DC Newman

Edgy, Cool, Real Voice Over Actor

More than a catchy tagline.

Learning to fly… on the way down.

I ran across a round-table discussion with several dramatic actors on YouTube the other day. The general discussion was pretty interesting. And then one of the comments that was made by one of the actors really struck a chord with me.

Richard Madden said “I was never more confident than when I had no success, because I had nothing to lose.” Then he went on to explain that the more success he had, the more he ended up in his own head. And that led to thoughts that he had more to live up to, and as a result more to lose. That really resonated with me.

That got me thinking about how stressing about failure usually leads to a vicious cycle of being terrified to fail, when the reality is we NEED to fail so we can grow as people. We need to relax and just enjoy the journey to success or failure. We need to push ourselves to make interesting and bold choices, and not just the safe choices that we know we can succeed at.

Sometimes taking the easy win is fine.

But if all you are doing is making safe choices, and doing things that you know that you can do decently, are you really making any progress in your career or your life? Is that easy win a benefit to you, or is it just the easy option? Are you stagnating in your comfort zone because its easier than risking failure?

Don’t be the average version of yourself. And don’t try to be the “next” version of some famous/notable person. Just be yourself. Be as authentic as you can be. If you are rough around the edges, then embrace that. Don’t smooth over those hard edges because its easier, or its expected, or its safer. Just be YOU. Be the best, most authentic you that you can be. Challenge yourself to grow a little every day. Push yourself to move outside of your comfort zone. Just be the real you.

Work to your strengths, and then work to build new strengths. Take that leap of faith and see what happens.

Sometimes you have to leap off of that nice comfortable cliff and trust that you will learn to fly on the way down.


Nothing motivates you like fear does.

There isn’t much that is more terrifying than all of the internal fears and phobias that we keep bottled up inside ourselves. That’s why we build “comfort zones” for ourselves in the first place.

  • We don’t want to deal with the terrifying stuff.
  • Failing feels like such a huge risk to take.
  • We don’t want to crash and burn.

But we need to crash sometimes. Crashing is how we learn what doesn’t work for us in a given situation, and that’s a valuable data point to reference as we are moving forward. I totally get that crashing and burning sucks. Failure hurts, and it bruises our egos. Being terrible at something feels horrible. But it is still good for us. Failure teaches us what doesn’t work, it doesn’t define us.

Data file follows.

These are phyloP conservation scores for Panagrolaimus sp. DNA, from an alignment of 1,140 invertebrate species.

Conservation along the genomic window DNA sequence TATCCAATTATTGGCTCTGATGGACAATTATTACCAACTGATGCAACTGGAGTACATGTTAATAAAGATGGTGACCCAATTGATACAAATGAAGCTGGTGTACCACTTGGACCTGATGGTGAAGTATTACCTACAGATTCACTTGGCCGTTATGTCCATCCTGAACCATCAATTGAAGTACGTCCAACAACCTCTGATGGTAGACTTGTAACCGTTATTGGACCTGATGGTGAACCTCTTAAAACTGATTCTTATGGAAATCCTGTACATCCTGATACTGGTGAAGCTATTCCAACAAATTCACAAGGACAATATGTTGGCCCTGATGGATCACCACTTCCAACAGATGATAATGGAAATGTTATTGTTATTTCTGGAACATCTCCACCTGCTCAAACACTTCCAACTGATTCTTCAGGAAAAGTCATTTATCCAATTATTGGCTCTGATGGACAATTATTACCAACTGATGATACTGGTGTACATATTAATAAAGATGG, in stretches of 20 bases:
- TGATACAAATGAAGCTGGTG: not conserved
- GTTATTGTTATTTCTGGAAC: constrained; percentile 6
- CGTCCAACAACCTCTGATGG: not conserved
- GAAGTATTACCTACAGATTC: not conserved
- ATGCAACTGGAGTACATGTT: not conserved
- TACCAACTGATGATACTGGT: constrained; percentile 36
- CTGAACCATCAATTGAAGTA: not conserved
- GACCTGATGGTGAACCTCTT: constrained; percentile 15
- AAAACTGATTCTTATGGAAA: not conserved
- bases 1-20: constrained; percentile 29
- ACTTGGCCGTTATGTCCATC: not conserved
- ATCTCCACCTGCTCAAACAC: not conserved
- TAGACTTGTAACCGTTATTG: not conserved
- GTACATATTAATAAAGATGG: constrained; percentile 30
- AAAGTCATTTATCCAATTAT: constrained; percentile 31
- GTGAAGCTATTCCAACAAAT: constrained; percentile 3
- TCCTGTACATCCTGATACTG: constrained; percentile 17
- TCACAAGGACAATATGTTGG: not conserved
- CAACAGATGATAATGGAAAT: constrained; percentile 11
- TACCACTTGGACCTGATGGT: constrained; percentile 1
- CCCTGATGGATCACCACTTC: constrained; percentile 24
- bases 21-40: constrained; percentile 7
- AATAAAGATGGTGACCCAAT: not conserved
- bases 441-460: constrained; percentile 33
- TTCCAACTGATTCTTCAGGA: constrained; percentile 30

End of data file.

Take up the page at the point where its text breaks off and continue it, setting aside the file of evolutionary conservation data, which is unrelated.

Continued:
Crashing teaches us resilience. Screwing up teaches us that we can fail and still move forward. It’s important to learn that we can survive and keep moving.

Failure is not the end of the journey, its just a step in a new and different direction.

And I need to remember that. I’m making a ton of changes in my life right now. I’ve narrowed the focus of my business, and laser targeted what I want and where I want to be. This business will succeed when I put in the work. I know that it’s a business that will provide for my family. In addition, it will also allow me to give my family experiences that I didn’t have when I was growing up. It does require that I change my mindset and learn and grow as a person to make it all work.

Safe and comfortable is not going to get me where I want to be.

I’m finding that I have to do a ton of new, terrifying things that are well outside of my comfort zone. I have to push myself, I have to take more risks than I would usually be comfortable with.

I have to take that leap of faith fully. It turns out that you can’t really jump part way off of the cliff. Its more of an all or nothing sort of process.

So here is my plan of action for now.

  • Keep my focus on the things that are important to my goals.
  • Don’t let my fears and anxiety stand in the way of my progress.
  • Don’t get wrapped up with small interim “goals” that don’t actually help accomplish my larger goals.
  • Keep replenishing the hope and faith that I had when I started down this new path.
  • Don’t just make safe choices. Make interesting choices.
  • Failure is always an option. So I need to make the most of those failures and learn as much as I can from them.

Are you stuck in your comfort zone? Do you feel complacent and safe? Are you where you really want to be?

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